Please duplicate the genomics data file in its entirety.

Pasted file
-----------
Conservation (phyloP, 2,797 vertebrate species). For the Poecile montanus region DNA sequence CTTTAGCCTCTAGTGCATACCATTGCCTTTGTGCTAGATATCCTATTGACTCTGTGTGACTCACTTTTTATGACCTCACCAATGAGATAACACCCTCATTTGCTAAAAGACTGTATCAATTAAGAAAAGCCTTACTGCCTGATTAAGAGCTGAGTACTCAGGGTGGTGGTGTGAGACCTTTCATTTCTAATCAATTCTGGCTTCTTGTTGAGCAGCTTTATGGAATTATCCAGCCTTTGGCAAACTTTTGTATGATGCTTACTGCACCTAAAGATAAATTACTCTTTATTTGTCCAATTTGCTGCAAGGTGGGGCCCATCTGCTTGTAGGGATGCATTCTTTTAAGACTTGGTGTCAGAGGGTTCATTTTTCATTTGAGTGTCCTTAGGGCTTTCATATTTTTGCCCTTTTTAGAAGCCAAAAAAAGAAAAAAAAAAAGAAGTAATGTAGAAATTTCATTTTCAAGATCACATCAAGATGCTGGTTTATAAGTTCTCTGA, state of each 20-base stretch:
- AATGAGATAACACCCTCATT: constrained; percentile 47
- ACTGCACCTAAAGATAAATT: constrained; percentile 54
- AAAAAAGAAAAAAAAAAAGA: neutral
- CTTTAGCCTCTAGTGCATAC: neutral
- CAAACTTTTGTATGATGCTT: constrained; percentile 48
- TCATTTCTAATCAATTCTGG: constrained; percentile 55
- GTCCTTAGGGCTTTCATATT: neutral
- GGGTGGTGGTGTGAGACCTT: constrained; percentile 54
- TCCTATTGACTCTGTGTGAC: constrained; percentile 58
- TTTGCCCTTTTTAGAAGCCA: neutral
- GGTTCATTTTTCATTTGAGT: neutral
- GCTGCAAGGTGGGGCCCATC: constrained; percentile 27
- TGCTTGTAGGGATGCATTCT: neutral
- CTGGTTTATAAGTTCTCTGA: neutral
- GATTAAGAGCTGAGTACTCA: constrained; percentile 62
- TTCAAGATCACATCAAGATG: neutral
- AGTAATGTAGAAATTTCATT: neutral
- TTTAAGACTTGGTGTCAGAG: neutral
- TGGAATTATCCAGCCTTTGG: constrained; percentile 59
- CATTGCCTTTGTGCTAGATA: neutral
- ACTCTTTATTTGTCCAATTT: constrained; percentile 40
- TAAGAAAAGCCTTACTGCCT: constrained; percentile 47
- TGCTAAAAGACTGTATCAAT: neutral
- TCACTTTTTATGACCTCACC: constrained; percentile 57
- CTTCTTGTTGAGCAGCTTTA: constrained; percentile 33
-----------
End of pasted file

Conservation (phyloP, 2,797 vertebrate species). For the Poecile montanus region DNA sequence CTTTAGCCTCTAGTGCATACCATTGCCTTTGTGCTAGATATCCTATTGACTCTGTGTGACTCACTTTTTATGACCTCACCAATGAGATAACACCCTCATTTGCTAAAAGACTGTATCAATTAAGAAAAGCCTTACTGCCTGATTAAGAGCTGAGTACTCAGGGTGGTGGTGTGAGACCTTTCATTTCTAATCAATTCTGGCTTCTTGTTGAGCAGCTTTATGGAATTATCCAGCCTTTGGCAAACTTTTGTATGATGCTTACTGCACCTAAAGATAAATTACTCTTTATTTGTCCAATTTGCTGCAAGGTGGGGCCCATCTGCTTGTAGGGATGCATTCTTTTAAGACTTGGTGTCAGAGGGTTCATTTTTCATTTGAGTGTCCTTAGGGCTTTCATATTTTTGCCCTTTTTAGAAGCCAAAAAAAGAAAAAAAAAAAGAAGTAATGTAGAAATTTCATTTTCAAGATCACATCAAGATGCTGGTTTATAAGTTCTCTGA, state of each 20-base stretch:
- AATGAGATAACACCCTCATT: constrained; percentile 47
- ACTGCACCTAAAGATAAATT: constrained; percentile 54
- AAAAAAGAAAAAAAAAAAGA: neutral
- CTTTAGCCTCTAGTGCATAC: neutral
- CAAACTTTTGTATGATGCTT: constrained; percentile 48
- TCATTTCTAATCAATTCTGG: constrained; percentile 55
- GTCCTTAGGGCTTTCATATT: neutral
- GGGTGGTGGTGTGAGACCTT: constrained; percentile 54
- TCCTATTGACTCTGTGTGAC: constrained; percentile 58
- TTTGCCCTTTTTAGAAGCCA: neutral
- GGTTCATTTTTCATTTGAGT: neutral
- GCTGCAAGGTGGGGCCCATC: constrained; percentile 27
- TGCTTGTAGGGATGCATTCT: neutral
- CTGGTTTATAAGTTCTCTGA: neutral
- GATTAAGAGCTGAGTACTCA: constrained; percentile 62
- TTCAAGATCACATCAAGATG: neutral
- AGTAATGTAGAAATTTCATT: neutral
- TTTAAGACTTGGTGTCAGAG: neutral
- TGGAATTATCCAGCCTTTGG: constrained; percentile 59
- CATTGCCTTTGTGCTAGATA: neutral
- ACTCTTTATTTGTCCAATTT: constrained; percentile 40
- TAAGAAAAGCCTTACTGCCT: constrained; percentile 47
- TGCTAAAAGACTGTATCAAT: neutral
- TCACTTTTTATGACCTCACC: constrained; percentile 57
- CTTCTTGTTGAGCAGCTTTA: constrained; percentile 33